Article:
Zero tolerance to moral degradation

Updated: 2010-08-10 07:57

By Chen Weihua (China Daily)

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Recently, 40 billionaires joined The Giving Pledge, launched by Microsoft founder Bill Gates, his wife Melinda and investor Warren Buffett, to donate at least half their wealth to charity.

Both Gates and Buffett are hoping their campaign will see commitments of at least $600 billion by the wealthy both within and outside the United States.

In Hong Kong, tycoon Li Ka-shing pledged last Thursday to donate more than HK$10 billion over the next 30 years.

Contrast this with recent developments of a less honorable nature on the Chinese mainland.

For weeks, real estate investor Yu Jinyong has shamelessly defended the doctoral degree he and several others have received from the Pacific Western University, widely known as a diploma mill. Both Yu and Tang Jun, the former Microsoft China president who was accused of fabricating his educational background, had received their PhDs from the same university.

Over the past weeks, after he was exposed for indulging in several alleged business frauds, Yu vowed to take legal action against 15 news organizations. He demanded 50 million yuan in compensation from each of them. "I will defeat them financially and let them know how it must feel to die," he said.

In his defense of Tang Jun, Yu claimed in front of millions of TV viewers that the truth about Tang's diploma was unimportant as long as his career was a success.

Just one day after Yu's press conference on August 3, Guo Degang, a cross-talk performer who shot to stardom four years ago, was in the spotlight for referring to his apprentice - who had beaten up a Beijing Television journalist - as a "national hero." Guo also wanted to reward the heroic student with a "solo show."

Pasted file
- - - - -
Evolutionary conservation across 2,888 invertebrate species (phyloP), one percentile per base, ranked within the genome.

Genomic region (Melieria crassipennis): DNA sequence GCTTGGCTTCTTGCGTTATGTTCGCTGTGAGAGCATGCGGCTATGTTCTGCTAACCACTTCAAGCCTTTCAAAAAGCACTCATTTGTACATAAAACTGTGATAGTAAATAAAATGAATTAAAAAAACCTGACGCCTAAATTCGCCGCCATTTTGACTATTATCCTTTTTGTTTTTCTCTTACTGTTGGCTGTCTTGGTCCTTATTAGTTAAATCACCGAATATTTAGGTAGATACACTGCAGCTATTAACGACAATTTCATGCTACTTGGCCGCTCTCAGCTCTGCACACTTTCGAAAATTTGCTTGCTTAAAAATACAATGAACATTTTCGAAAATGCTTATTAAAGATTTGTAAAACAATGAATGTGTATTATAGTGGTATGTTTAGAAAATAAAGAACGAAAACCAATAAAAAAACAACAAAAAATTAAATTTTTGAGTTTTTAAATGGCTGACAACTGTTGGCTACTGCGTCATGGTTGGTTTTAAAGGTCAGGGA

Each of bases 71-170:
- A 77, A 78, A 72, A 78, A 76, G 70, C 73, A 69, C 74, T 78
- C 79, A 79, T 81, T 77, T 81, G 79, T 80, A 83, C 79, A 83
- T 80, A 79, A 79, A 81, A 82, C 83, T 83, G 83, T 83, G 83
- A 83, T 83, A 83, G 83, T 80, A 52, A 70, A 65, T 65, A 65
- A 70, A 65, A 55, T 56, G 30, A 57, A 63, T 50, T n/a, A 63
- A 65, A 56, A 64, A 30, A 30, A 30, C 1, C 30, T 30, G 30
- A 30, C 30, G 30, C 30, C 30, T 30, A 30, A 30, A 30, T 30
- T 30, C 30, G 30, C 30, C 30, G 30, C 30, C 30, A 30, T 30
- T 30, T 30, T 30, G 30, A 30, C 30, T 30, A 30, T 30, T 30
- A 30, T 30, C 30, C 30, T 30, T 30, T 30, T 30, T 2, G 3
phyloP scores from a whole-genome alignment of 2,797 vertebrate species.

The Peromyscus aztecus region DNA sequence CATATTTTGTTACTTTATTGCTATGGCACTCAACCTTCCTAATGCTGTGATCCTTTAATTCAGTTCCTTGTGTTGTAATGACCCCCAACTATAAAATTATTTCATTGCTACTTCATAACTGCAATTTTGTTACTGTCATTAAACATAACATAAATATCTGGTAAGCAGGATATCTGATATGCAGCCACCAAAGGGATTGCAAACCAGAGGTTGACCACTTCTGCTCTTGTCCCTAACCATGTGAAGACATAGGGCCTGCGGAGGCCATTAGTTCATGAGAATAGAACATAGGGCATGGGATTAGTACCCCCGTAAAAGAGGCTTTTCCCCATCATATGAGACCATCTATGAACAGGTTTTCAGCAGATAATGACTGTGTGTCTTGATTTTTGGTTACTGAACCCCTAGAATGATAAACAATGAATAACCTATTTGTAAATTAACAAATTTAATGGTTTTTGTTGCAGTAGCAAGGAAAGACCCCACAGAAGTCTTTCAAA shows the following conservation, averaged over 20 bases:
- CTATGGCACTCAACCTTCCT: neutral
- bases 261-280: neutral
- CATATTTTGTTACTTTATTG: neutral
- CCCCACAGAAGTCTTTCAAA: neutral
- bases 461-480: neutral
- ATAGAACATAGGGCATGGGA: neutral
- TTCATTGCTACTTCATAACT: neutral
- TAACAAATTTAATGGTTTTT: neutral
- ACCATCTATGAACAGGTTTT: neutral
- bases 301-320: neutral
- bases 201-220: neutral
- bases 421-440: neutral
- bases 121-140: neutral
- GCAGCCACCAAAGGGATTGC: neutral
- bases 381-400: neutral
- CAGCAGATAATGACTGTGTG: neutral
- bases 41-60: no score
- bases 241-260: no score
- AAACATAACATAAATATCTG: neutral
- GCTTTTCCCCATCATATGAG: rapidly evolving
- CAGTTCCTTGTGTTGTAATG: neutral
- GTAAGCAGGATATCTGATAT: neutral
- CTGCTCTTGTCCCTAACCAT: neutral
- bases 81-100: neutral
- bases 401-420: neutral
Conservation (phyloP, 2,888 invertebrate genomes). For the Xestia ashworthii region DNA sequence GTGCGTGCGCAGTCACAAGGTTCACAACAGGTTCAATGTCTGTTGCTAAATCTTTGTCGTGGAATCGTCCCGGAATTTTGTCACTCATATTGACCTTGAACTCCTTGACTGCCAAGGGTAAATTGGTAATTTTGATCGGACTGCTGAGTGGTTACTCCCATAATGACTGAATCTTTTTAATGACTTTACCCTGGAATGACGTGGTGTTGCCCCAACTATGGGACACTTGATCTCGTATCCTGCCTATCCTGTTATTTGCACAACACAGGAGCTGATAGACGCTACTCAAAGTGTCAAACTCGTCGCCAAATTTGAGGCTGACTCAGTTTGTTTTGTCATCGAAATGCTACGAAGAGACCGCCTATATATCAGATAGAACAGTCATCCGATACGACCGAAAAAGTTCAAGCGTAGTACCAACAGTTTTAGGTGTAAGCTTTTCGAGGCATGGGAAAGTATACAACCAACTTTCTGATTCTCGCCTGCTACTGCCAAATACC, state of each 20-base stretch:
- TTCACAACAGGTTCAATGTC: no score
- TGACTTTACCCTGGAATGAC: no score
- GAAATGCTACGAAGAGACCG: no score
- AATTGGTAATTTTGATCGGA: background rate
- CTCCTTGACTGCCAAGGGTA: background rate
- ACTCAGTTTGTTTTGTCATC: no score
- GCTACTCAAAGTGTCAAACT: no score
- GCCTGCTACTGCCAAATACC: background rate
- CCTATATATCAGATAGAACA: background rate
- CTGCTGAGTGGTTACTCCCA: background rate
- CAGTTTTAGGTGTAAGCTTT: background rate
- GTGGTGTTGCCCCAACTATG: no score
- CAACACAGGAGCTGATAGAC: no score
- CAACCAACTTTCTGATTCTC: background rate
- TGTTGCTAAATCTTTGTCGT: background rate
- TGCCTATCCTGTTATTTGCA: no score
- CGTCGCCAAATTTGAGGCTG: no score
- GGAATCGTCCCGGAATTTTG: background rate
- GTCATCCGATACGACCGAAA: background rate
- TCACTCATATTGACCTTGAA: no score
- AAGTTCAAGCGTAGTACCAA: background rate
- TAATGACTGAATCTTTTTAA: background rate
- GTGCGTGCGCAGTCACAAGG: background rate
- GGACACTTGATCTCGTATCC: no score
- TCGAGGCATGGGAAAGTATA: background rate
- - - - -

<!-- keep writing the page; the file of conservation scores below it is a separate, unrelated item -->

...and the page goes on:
Later on stage, Guo derided his neighbors, who had accused him of encroaching upon public land, as "a bunch of dirty poor people".

Guo's outrageous remarks have certainly gotten him into trouble. His show has been declared "vulgar" and his book and videos have been taken off the shelves from major bookstores in Beijing.

I am not a fan of government interference in such matters. But, just as the failure of market mechanisms called for government intervention during the financial crisis, the freefall in our society's moral standards has caused such a crisis that only strong and immediate action can put a halt to it.

While Guo's words were condemnable, the cheer and applause from the audience after he made his comments was even more disturbing.

So were the expressions of support for Guo by some netizens on discussion boards as well as by those patrons who continue to go to Guo's performances.

It shows that many in the general public cannot tell right from wrong. That is the real tragedy of all these recent farces.

Why is Tang Jun still refusing to apologize? Why would he dismiss the public questioning as just media hype, during an alumni meeting at his high school in Changzhou, Jiangsu province? Why would Yu Jinyong dare to publicly defend such a man and feel no remorse at all in front of millions of viewers? And why would Guo dare to insult his neighbors and journalists in such a vile manner?

These are some questions about which we must reflect upon deeply.

I am not for waging a war against these individual performers and businessmen. But, as a nation, we need to collectively decide and demonstrate to our own people and the rest of the world that we don't confuse right from wrong, and that we have certain inalienable moral criteria.

We should not let moral degradation prevail in our society. The message should be loud and unambiguous.


(China Daily 08/10/2010 page8)

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